Patchen Barss’ book The Erotic Engine has the subtitle “How Pornography Has Powered Mass Communication from Gutenberg to Google”. An article on it highlights ten technologies that “secretly owe debts to the pornography business” Among them, E-commerce, Streaming video, Webcams and Bandwidth; you can. But if the Pornography industry drove forward electronic communication, it was an entirely different arena that drove the print world it is replacing.
What was it? Religion.
Yes, at one time religion was the realm of innovation and exploration. And by innovation I don’t just mean innovation of thought. The Bible, for example, was the first book to be printed using the printing press. The genius behind it was a man named Johannes Gutenberg. As a Wired.com post notes
Gutenberg made one contribution to technology in particular and to civilization in general, but it was a doozy. The printing press made the mass production of printed material possible and revolutionized human communication.
Gutenberg was born in Mainz sometime between 1394 and 1400 — his actual birth date is uncertain. A goldsmith by trade, he borrowed money from local businessmen to develop a printing press that used movable, replaceable letters made from cast metal.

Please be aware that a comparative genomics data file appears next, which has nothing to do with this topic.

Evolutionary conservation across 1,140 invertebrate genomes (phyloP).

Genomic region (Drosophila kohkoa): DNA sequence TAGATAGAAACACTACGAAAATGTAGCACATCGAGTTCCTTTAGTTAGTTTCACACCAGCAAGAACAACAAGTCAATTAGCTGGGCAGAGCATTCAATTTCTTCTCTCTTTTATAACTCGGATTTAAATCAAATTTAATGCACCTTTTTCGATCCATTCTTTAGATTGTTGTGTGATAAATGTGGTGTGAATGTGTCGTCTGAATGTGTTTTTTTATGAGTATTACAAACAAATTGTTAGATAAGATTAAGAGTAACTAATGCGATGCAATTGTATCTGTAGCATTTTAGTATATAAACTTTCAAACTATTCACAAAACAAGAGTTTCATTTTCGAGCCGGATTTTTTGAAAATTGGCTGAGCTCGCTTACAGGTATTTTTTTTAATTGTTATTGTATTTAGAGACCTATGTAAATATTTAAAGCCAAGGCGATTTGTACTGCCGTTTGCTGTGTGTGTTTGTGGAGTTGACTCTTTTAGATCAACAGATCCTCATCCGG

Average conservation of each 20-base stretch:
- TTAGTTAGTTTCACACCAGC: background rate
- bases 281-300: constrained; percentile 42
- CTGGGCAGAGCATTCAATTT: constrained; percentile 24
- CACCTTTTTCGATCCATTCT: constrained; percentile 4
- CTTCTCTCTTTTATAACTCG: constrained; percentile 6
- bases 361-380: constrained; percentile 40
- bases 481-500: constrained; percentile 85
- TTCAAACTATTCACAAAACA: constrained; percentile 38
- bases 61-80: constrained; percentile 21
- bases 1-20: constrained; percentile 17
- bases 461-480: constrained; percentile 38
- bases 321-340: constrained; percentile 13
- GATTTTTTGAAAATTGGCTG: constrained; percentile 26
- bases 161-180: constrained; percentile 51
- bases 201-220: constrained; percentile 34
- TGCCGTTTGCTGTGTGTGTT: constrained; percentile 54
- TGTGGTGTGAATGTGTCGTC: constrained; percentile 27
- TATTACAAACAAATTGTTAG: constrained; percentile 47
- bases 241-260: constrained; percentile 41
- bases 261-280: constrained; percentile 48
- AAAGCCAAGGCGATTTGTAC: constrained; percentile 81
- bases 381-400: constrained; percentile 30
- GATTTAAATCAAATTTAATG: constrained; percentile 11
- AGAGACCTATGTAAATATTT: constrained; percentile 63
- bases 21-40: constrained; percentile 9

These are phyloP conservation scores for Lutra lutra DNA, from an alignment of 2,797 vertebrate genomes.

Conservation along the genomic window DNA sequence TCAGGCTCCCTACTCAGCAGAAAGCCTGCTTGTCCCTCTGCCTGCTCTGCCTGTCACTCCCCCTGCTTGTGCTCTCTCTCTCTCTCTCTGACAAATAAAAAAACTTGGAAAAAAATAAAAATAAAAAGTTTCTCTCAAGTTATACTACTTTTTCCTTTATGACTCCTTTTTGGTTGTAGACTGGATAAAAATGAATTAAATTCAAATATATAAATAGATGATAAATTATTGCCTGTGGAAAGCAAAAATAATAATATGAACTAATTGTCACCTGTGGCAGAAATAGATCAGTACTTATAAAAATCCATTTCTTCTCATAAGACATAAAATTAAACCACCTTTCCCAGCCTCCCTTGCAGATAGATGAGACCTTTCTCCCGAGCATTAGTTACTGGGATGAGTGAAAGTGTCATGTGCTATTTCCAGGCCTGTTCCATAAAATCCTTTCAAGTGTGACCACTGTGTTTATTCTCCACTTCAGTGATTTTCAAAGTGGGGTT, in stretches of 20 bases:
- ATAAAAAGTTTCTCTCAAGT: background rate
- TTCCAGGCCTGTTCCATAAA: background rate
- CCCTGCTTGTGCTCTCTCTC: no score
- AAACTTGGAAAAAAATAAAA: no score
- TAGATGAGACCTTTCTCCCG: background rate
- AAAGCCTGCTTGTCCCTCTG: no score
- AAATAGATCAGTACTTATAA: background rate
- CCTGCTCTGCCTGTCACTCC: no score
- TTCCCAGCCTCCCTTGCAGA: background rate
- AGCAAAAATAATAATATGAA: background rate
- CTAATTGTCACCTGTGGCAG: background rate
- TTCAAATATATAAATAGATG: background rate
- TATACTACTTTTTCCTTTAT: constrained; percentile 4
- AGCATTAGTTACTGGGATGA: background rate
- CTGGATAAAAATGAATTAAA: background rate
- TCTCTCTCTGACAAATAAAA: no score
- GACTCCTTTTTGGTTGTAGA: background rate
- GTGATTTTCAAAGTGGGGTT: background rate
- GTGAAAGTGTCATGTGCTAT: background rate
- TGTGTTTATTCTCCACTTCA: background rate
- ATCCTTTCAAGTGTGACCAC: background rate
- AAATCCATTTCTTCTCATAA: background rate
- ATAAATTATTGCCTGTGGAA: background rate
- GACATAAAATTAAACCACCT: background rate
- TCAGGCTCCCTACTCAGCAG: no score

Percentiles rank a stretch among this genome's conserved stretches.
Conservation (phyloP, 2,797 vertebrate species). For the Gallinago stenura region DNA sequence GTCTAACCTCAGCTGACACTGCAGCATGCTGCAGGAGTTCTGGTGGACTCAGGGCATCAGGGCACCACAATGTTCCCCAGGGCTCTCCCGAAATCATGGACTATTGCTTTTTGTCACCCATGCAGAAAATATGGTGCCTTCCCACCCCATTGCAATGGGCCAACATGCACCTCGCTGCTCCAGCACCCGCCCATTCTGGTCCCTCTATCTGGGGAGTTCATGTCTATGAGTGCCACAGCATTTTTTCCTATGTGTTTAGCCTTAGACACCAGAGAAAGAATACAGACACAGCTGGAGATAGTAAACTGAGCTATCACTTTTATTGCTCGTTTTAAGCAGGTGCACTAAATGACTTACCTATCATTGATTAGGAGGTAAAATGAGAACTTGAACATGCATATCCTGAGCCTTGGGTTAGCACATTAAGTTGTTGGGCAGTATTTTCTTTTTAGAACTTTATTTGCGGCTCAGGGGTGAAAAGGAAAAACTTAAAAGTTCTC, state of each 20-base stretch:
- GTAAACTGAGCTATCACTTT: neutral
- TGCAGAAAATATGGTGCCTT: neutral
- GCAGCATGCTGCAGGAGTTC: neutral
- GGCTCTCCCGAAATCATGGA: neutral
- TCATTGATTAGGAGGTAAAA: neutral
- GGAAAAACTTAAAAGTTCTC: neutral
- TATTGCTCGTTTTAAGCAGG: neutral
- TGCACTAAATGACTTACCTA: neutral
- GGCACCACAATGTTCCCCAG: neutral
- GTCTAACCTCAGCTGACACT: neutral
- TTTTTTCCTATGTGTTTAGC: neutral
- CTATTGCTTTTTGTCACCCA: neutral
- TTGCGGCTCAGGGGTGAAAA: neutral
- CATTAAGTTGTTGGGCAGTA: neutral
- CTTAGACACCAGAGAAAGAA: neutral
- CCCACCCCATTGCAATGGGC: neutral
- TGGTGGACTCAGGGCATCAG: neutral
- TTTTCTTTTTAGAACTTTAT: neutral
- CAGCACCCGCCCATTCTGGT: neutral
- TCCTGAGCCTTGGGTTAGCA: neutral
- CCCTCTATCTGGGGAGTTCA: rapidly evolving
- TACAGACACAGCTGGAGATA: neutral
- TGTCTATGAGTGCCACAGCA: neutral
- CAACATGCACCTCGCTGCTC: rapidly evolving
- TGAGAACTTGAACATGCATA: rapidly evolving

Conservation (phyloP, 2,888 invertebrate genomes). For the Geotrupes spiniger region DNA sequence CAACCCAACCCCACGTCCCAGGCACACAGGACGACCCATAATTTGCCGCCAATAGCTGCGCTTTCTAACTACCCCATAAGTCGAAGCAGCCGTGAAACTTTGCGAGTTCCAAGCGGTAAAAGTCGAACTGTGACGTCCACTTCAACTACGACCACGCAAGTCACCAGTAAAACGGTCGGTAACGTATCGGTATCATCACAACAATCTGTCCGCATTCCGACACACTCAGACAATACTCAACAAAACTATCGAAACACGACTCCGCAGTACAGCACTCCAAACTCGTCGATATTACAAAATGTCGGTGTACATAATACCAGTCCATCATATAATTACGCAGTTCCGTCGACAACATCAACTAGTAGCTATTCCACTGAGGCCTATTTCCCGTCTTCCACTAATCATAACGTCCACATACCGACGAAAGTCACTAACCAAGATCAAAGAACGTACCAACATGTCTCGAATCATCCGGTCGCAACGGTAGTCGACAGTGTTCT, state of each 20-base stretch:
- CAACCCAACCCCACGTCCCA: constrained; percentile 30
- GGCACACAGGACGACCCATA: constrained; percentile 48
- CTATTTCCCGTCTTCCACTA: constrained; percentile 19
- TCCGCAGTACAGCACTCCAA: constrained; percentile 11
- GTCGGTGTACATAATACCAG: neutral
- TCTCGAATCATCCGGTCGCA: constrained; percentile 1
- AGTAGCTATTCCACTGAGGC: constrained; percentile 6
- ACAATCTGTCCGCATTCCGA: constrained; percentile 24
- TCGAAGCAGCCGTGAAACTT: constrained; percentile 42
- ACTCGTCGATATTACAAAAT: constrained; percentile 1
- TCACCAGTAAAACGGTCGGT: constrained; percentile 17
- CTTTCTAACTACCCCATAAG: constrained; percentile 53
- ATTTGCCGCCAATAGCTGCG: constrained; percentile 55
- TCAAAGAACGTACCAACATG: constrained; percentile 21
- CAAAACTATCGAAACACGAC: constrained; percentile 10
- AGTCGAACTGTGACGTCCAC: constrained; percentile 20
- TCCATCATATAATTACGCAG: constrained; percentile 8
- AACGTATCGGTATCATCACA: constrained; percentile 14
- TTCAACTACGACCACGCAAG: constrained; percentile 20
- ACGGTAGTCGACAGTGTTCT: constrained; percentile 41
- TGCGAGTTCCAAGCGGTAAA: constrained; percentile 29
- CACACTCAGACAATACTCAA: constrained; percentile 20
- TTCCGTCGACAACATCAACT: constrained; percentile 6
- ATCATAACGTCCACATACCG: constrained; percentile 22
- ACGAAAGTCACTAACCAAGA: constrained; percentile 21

Although movable type existed in China as early as the 11th century, Gutenberg’s printing press began a chain of events that altered the social and scientific history of Europe.
He first used the printing press in the 1450s to produce a two-volume folio of what is now known as the “Gutenberg Bible”. What would have taken months or years to complete by hand was now done in a fraction of the time, thanks to this new invention. In all, 180 copies of the Gutenberg Bible were produced, of which an astounding 48 still exist.
Gutenberg died on this day in 1468, but his technological impact — not only religion, but on all of life — continues.
Therefore it is particularly striking to see religion increasingly becoming the bastion of anti-intellectualism and scientific rejectionism. As I heard first-hand in the NJ State House yesterday, the unwavering commitment to let ancient text trump current knowledge is a dangerous trend in an aspect of life that once led innovation.
It is a funny, but sad, reversal.